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U.S. Supreme Court Narrows Scope of Whistleblower Definition Under Dodd-Frank

Lev Craig

On February 21, 2018, the U.S. Supreme Court ruled in favor of petitioner Digital Realty Trust (“Digital Realty”) in Digital Realty Trust Inc. v. Somers, narrowing the definition of “whistleblower” under the 2010 Dodd–Frank Wall Street Reform and Consumer Protection Act (“Dodd–Frank”). The decision clarifies that Dodd–Frank’s anti-retaliation provisions do not apply to employees who only report violations internally within their company. In order to be covered by Dodd–Frank’s employee whistleblower protections, employees reporting securities law misconduct must go to the Securities and Exchange Commission (SEC).

Dodd–Frank was passed in 2010 in response to the 2007–2008 financial crisis with the aim of increasing responsibility and transparency in the financial industry, ending bailouts and “too-big-to-fail” banks, and creating restrictions on abusive financial services practices that hurt consumers. The law made many significant changes to financial regulations in government agencies, banks, and other financial services entities, including creating whistleblower protections for those who report unlawful activities in the financial industry. As the SEC explains, Dodd–Frank “expressly prohibits retaliation by employers against whistleblowers and provides them with a private cause of action in the event that they are discharged or discriminated against by their employers in violation of the Act.”

In Digital Reality Trust, Paul Somers alleged that his former employer—Digital Realty, a real estate investment trust—terminated his employment after he internally reported suspected violations of securities law to Digital Realty’s management. Somers then brought suit against his former employer alleging whistleblower retaliation claims under Dodd–Frank, which Digital Realty moved to dismiss on the grounds that Somers was not covered by Dodd–Frank because he had brought his concerns only to internal management, not the SEC. The district court and U.S. Circuit Court of Appeals for the Ninth Circuit denied Digital Realty’s motion, allowing Somers’s whistleblower claim to proceed. Digital Realty then appealed to the U.S. Supreme Court, which reversed the Ninth Circuit’s decision and dismissed Somers’s Dodd–Frank whistleblower claim.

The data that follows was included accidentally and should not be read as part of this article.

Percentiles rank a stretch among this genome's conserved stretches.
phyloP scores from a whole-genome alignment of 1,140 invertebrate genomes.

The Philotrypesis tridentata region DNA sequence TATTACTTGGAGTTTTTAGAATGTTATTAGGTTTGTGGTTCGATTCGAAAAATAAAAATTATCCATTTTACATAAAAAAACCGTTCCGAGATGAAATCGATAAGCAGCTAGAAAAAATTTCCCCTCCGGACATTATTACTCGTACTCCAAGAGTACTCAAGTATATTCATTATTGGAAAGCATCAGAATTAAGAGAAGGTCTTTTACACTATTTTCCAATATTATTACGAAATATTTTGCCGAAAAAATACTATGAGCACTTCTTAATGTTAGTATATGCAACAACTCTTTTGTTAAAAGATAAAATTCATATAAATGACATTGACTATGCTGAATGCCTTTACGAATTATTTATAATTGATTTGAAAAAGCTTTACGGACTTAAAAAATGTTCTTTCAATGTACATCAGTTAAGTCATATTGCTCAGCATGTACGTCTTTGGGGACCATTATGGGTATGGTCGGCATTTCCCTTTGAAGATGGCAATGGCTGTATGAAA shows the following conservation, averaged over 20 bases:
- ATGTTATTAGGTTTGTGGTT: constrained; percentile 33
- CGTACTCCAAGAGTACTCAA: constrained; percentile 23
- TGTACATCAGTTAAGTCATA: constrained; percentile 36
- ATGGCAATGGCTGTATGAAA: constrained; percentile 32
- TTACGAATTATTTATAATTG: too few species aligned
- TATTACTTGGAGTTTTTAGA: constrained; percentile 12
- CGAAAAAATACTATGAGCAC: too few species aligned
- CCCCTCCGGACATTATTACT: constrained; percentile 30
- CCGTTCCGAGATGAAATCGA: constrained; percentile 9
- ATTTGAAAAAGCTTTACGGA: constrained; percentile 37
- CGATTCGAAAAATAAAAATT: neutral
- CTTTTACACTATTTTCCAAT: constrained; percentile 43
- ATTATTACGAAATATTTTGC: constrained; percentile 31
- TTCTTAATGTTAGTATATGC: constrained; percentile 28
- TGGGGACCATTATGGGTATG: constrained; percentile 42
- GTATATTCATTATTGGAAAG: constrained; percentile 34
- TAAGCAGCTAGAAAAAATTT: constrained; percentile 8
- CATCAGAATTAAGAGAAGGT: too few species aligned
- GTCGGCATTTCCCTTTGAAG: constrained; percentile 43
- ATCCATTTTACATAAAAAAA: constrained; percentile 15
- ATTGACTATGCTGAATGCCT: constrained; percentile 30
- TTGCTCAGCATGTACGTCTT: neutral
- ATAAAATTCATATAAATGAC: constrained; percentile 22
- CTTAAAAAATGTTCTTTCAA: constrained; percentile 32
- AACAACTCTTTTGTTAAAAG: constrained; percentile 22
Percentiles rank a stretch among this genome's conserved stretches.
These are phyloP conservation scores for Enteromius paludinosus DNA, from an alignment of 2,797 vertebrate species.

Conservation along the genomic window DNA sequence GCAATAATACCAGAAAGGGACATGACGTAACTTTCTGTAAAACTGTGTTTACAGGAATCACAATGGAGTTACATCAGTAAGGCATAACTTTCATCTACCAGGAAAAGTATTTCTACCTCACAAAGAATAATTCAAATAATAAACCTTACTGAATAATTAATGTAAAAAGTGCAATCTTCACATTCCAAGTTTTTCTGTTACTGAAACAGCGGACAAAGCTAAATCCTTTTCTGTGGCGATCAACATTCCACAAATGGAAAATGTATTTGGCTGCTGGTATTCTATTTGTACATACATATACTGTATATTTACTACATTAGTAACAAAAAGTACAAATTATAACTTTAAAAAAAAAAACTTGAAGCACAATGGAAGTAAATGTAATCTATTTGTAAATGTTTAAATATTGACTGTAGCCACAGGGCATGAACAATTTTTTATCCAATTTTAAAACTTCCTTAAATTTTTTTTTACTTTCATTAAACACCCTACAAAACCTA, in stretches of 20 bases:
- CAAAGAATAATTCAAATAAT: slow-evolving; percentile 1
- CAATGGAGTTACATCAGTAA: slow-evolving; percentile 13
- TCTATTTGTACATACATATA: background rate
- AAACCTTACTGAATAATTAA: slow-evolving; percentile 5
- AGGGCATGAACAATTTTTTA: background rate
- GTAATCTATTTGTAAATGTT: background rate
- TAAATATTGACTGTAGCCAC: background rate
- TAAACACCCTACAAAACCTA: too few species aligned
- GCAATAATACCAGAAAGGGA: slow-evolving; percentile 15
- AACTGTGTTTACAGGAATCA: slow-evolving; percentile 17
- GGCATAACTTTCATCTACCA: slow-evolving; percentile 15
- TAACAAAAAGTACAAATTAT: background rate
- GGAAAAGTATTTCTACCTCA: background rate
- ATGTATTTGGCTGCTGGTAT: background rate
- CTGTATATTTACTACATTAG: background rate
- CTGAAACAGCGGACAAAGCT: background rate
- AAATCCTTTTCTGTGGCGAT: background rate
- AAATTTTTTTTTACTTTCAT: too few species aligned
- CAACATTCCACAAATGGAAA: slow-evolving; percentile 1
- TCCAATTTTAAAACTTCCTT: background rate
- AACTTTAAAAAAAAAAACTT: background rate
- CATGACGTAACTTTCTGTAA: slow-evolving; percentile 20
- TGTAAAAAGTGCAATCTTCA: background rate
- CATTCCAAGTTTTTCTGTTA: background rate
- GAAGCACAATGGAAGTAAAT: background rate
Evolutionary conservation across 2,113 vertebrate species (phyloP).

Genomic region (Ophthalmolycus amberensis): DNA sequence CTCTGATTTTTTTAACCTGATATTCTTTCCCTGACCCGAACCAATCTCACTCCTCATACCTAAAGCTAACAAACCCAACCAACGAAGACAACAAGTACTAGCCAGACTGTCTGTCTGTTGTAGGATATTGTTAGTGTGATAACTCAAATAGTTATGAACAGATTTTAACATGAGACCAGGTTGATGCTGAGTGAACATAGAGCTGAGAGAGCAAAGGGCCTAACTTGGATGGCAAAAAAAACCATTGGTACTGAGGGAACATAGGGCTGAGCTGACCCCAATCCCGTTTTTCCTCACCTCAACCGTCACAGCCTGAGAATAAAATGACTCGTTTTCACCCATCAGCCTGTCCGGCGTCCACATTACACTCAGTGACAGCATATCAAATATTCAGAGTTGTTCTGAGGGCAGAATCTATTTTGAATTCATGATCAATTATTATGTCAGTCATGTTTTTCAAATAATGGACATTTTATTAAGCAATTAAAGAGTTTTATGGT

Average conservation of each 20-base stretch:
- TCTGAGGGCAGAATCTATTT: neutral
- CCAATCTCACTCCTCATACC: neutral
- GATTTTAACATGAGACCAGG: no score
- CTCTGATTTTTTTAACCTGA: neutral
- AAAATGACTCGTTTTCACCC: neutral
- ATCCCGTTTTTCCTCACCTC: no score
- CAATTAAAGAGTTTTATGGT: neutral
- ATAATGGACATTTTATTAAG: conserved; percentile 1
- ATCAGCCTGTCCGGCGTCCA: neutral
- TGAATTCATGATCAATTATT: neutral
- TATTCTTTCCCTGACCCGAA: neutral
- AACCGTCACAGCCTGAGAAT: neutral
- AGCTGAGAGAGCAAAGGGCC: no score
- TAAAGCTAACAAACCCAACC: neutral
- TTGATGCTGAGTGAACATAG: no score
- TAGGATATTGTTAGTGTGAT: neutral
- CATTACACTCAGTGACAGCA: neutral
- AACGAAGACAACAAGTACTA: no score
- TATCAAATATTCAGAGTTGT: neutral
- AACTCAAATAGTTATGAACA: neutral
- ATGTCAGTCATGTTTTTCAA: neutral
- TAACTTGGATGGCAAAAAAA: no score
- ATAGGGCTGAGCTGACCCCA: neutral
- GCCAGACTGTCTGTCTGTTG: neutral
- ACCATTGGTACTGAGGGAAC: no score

At issue in Digital Realty Trust was whether Dodd–Frank’s anti-retaliation provision protects an employee, like Somers, who reports a suspected securities law violation to their employer’s internal management, but does not alert the SEC. The Supreme Court found that it does not. In its February 21, 2018 opinion, the Court differentiated between Dodd–Frank and the Sarbanes–Oxley Act of 2002 (SOX), another law aimed at improving accountability, reliability, and transparency in financial services.

While both statutes create anti-retaliation protections for those who report misconduct, the plain text of SOX makes clear that SOX’s whistleblower protections apply to all employees who report misconduct to the SEC, another federal agency, Congress, or an internal supervisor. Dodd–Frank, on the other hand, limits the term “whistleblower” to an individual “who provides…information relating to a violation of the securities laws to the [SEC], in a manner established, by rule or regulation, by the [SEC].” As such, the Court found, an employee who does not engage in the specific activity described in Dodd–Frank’s definition of “whistleblower”—i.e., reporting illegal conduct to the SEC in accordance with the SEC’s procedures—is not covered by the law’s anti-retaliation provisions and cannot bring whistleblower claims under Dodd-Frank.

The Supreme Court’s decision in Digital Realty Trust makes clear that, in order to be covered by Dodd–Frank’s retaliation provisions, employees reporting securities law violations must go to the SEC. As a result, whistleblowers who are concerned about backlash from their employer may now be more likely to skip their company’s internal reporting procedures and instead make their reports of securities law violations directly to the SEC.

This could cause significant changes in the landscape of whistleblower claims. In the past, many whistleblowers have attempted to resolve issues internally before reporting to government agencies. A National Whistleblowers Center report to the SEC found that “the overwhelming majority of employees voluntarily utilized internal reporting processes” before filing whistleblower lawsuits or going to a government agency, including nearly 90% of individuals who ultimately filed a qui tam action. Now, however, those employees are more likely to fear retaliation and go directly to the federal government with their concerns, potentially leading to an increase in whistleblower reports to the SEC and heightened government scrutiny of corporations suspected of misconduct.

If your employer has retaliated against you for reporting illegal conduct, contact The Harman Firm, LLP.

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